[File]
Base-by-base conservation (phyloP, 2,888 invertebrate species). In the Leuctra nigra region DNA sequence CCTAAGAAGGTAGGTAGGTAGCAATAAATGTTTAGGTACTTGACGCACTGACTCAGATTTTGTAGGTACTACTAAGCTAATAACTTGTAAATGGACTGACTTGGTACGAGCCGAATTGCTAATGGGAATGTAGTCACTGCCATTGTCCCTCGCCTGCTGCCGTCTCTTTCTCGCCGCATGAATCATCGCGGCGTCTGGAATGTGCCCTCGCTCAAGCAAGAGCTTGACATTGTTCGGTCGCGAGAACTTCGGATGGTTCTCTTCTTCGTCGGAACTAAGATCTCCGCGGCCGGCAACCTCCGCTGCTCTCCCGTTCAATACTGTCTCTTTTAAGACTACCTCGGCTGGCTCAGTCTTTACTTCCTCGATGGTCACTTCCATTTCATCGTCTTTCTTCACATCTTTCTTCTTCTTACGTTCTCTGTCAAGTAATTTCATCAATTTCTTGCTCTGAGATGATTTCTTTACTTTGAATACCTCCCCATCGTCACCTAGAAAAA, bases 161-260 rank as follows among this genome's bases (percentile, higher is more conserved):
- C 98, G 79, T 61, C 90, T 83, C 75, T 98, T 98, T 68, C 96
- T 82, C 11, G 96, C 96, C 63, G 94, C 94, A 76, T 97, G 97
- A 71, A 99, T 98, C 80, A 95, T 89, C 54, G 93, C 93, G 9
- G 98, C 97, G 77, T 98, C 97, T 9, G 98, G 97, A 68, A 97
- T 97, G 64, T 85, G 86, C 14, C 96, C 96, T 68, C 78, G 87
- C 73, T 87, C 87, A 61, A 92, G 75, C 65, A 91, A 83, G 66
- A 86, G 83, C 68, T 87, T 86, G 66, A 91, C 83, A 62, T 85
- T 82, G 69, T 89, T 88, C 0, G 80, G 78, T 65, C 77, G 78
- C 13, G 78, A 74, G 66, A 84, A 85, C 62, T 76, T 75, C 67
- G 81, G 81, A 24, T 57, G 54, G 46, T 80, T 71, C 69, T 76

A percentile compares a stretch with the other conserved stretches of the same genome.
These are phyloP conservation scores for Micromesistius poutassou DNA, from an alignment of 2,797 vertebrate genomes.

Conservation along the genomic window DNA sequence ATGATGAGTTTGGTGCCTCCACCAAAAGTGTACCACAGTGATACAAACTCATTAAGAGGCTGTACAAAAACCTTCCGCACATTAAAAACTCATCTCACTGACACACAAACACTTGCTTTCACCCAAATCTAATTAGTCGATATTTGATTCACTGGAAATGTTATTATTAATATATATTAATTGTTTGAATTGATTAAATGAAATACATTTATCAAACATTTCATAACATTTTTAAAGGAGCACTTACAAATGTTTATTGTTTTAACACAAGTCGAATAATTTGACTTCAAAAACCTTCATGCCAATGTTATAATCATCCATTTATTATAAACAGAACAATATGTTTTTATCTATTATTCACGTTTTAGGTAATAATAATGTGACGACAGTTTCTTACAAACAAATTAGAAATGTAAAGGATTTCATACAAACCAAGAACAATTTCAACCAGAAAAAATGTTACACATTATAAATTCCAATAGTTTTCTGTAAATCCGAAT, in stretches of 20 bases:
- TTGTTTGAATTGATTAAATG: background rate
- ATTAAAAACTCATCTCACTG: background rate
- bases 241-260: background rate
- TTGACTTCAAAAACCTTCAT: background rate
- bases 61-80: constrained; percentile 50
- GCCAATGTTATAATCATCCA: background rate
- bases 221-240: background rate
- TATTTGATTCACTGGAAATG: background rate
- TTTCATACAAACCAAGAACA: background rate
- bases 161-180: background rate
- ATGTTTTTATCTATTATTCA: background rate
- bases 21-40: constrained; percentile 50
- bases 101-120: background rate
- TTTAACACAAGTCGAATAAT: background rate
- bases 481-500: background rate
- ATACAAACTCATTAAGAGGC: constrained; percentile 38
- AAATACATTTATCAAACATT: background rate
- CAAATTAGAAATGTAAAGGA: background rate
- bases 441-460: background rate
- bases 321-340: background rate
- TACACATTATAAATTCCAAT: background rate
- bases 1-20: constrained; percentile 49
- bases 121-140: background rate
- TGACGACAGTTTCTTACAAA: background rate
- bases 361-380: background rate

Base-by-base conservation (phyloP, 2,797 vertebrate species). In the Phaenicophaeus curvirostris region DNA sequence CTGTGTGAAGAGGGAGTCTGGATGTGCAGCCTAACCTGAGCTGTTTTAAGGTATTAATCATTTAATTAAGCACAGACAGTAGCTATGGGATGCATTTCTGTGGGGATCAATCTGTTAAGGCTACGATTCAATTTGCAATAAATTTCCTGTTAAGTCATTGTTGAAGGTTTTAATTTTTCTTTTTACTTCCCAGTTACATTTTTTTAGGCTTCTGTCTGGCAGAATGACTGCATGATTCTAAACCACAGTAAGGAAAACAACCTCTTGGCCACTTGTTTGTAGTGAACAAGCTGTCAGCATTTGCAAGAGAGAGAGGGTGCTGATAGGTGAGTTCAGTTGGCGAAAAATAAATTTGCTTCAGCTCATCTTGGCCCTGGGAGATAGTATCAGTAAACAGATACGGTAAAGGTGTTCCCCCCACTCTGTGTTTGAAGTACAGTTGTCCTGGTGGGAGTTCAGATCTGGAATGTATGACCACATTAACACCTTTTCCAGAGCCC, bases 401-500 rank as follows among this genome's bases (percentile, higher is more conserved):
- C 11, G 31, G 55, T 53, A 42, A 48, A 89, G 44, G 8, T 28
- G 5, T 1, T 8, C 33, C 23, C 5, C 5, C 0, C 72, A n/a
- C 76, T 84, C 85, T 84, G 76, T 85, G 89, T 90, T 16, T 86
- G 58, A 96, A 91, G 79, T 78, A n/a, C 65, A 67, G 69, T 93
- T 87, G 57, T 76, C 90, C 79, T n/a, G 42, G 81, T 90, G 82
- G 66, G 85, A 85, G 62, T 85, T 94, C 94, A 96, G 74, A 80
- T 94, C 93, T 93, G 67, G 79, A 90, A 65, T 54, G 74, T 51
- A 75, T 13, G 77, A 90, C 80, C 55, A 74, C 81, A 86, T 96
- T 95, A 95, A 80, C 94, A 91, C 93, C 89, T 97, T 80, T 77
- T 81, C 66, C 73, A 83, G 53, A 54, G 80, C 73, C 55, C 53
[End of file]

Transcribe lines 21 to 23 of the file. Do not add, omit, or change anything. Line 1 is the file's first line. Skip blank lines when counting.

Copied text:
- bases 221-240: background rate
- TATTTGATTCACTGGAAATG: background rate
- TTTCATACAAACCAAGAACA: background rate